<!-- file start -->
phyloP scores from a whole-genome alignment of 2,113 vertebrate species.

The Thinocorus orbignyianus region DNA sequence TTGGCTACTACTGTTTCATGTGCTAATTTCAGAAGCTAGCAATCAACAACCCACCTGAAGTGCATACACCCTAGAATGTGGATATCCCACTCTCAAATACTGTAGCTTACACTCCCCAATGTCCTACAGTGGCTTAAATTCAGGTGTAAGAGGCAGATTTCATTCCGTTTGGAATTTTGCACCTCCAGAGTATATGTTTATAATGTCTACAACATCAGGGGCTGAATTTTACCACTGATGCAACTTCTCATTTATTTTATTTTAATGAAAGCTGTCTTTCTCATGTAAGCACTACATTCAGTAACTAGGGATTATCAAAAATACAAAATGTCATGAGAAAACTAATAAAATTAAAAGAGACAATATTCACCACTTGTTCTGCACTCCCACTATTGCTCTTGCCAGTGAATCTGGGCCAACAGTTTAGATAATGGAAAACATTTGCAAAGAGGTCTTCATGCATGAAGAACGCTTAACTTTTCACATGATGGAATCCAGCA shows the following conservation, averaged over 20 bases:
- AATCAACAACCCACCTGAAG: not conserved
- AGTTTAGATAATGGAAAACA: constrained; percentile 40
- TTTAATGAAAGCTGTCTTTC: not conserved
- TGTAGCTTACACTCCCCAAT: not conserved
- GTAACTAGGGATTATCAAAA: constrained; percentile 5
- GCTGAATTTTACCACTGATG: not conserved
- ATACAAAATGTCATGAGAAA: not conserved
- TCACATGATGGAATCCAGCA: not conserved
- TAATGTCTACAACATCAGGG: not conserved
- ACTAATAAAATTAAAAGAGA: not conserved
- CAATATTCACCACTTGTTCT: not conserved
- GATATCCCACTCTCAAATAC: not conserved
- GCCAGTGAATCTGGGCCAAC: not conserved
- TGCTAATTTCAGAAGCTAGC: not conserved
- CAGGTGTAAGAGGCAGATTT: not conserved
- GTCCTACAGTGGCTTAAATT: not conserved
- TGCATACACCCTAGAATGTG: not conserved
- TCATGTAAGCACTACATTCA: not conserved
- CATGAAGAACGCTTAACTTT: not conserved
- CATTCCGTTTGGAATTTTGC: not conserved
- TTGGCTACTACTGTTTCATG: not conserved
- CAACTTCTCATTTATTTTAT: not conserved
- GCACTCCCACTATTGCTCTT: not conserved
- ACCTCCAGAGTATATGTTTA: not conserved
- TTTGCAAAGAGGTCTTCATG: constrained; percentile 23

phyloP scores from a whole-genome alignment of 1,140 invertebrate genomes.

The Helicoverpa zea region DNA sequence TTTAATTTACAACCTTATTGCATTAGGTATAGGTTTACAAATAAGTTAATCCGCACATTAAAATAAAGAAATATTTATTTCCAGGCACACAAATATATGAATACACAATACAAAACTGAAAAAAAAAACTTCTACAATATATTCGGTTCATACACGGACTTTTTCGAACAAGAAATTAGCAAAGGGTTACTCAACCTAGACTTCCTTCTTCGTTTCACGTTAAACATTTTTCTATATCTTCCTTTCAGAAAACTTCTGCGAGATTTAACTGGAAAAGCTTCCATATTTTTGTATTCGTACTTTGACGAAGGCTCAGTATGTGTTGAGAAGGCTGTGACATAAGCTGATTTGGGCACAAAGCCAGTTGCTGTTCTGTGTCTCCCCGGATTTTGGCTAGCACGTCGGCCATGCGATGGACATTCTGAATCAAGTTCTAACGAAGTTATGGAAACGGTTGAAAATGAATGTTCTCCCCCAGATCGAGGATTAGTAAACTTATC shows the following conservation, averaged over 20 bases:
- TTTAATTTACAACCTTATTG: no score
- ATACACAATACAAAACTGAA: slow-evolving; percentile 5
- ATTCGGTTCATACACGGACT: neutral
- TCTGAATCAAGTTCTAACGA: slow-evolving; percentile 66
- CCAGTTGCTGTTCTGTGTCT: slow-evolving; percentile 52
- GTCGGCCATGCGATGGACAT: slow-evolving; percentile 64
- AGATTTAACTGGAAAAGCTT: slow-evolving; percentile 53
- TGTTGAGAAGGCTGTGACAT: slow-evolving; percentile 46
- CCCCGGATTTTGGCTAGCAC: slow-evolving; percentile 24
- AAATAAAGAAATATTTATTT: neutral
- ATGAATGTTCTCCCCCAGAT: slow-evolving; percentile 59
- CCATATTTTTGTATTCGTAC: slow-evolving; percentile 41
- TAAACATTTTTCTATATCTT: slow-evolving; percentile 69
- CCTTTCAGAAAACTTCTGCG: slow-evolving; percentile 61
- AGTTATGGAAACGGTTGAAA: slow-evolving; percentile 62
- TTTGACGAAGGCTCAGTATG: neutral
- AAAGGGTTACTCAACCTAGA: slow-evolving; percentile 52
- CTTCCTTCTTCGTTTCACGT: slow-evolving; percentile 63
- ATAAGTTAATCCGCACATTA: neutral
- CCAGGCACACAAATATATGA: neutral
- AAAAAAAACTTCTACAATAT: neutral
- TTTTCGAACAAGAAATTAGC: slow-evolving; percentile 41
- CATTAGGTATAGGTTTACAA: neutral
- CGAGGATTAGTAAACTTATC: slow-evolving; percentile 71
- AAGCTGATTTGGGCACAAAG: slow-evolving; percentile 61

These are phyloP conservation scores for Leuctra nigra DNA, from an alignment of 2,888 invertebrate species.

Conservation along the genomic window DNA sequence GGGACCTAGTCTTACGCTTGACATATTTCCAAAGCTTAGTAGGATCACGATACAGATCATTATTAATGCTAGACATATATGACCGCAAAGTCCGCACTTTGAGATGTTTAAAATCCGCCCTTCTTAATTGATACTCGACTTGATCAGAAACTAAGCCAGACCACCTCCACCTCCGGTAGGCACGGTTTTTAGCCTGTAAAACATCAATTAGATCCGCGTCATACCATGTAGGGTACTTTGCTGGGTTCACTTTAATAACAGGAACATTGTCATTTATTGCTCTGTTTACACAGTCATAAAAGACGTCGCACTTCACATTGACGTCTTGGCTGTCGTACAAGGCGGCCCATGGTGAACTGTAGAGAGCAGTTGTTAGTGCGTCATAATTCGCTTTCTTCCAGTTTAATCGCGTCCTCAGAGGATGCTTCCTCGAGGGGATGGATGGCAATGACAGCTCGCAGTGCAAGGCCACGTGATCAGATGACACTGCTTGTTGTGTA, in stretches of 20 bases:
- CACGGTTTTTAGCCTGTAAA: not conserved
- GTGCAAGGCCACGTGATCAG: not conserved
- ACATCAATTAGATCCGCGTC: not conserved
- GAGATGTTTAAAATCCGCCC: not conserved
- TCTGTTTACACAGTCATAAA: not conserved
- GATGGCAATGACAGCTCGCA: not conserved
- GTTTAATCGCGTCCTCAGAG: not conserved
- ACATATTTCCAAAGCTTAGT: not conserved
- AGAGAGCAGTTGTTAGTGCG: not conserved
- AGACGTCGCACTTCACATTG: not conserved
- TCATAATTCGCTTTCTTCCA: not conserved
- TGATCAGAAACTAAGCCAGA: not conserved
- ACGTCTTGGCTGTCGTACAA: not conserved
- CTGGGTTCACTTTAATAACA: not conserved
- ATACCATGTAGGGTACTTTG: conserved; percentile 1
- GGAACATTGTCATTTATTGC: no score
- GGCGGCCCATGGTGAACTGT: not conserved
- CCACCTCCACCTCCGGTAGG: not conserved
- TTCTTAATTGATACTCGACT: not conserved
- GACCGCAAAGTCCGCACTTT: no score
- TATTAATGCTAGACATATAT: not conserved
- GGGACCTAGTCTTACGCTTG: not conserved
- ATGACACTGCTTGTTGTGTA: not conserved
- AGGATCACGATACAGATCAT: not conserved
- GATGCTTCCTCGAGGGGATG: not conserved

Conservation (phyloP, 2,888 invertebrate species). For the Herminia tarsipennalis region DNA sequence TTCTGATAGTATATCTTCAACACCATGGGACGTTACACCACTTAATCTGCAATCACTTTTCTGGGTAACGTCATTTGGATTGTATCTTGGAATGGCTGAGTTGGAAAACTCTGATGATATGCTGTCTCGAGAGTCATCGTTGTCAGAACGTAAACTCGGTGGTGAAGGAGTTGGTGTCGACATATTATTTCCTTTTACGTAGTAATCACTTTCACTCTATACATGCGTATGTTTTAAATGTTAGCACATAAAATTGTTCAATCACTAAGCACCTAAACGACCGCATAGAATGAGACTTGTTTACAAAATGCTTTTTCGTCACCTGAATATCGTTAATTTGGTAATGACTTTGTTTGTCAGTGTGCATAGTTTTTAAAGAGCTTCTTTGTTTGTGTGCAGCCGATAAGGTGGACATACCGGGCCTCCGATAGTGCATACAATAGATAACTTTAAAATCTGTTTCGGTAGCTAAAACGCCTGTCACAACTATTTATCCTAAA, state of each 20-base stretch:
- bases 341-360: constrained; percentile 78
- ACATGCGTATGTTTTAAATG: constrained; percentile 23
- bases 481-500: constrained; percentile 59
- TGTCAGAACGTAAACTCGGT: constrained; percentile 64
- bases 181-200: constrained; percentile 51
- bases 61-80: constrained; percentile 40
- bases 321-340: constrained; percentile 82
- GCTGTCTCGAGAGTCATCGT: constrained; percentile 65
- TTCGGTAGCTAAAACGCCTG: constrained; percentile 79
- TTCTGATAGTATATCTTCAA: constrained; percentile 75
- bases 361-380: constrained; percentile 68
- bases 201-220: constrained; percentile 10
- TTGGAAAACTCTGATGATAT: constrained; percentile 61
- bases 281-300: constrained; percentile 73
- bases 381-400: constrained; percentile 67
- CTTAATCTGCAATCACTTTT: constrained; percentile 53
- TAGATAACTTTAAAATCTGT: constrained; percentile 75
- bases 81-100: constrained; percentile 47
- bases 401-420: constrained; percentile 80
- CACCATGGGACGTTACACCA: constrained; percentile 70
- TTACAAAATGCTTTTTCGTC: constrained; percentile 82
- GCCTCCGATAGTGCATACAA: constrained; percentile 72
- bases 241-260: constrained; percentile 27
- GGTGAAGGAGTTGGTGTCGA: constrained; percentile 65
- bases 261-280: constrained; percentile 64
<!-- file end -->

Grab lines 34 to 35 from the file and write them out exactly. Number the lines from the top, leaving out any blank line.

- CCAGTTGCTGTTCTGTGTCT: slow-evolving; percentile 52
- GTCGGCCATGCGATGGACAT: slow-evolving; percentile 64